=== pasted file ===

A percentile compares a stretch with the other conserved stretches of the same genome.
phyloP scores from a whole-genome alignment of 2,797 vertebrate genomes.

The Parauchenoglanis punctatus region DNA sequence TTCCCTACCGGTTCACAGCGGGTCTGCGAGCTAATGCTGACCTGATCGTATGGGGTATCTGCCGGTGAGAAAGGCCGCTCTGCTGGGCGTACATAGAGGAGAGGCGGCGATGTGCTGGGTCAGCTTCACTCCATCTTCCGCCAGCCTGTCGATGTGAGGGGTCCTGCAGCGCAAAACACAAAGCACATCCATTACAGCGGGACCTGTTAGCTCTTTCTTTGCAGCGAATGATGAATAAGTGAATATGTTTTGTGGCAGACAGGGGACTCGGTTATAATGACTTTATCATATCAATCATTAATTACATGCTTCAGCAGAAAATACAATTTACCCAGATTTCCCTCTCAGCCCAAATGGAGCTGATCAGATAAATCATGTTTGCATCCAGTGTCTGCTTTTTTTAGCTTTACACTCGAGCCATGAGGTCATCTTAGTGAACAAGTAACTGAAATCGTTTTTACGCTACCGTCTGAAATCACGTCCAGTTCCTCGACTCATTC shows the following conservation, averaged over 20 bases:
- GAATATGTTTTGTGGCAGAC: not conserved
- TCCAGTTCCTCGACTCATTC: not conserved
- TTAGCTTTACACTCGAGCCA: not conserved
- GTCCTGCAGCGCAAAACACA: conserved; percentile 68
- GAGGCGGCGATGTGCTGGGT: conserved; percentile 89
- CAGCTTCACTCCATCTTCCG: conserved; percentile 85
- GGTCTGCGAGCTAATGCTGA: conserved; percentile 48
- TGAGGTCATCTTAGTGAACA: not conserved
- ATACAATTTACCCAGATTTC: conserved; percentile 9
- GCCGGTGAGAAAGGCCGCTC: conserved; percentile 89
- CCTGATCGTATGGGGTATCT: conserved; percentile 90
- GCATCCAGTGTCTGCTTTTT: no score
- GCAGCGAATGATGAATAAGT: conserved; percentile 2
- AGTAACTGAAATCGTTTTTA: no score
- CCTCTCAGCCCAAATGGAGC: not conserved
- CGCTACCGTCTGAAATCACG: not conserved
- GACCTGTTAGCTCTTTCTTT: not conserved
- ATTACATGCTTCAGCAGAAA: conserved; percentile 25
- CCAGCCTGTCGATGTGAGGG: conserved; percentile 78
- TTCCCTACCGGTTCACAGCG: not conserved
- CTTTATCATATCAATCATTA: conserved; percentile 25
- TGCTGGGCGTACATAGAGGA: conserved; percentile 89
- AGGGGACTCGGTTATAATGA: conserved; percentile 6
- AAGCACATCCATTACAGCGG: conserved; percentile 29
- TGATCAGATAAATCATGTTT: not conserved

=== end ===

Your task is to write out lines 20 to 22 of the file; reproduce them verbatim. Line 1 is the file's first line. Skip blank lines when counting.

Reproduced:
- GACCTGTTAGCTCTTTCTTT: not conserved
- ATTACATGCTTCAGCAGAAA: conserved; percentile 25
- CCAGCCTGTCGATGTGAGGG: conserved; percentile 78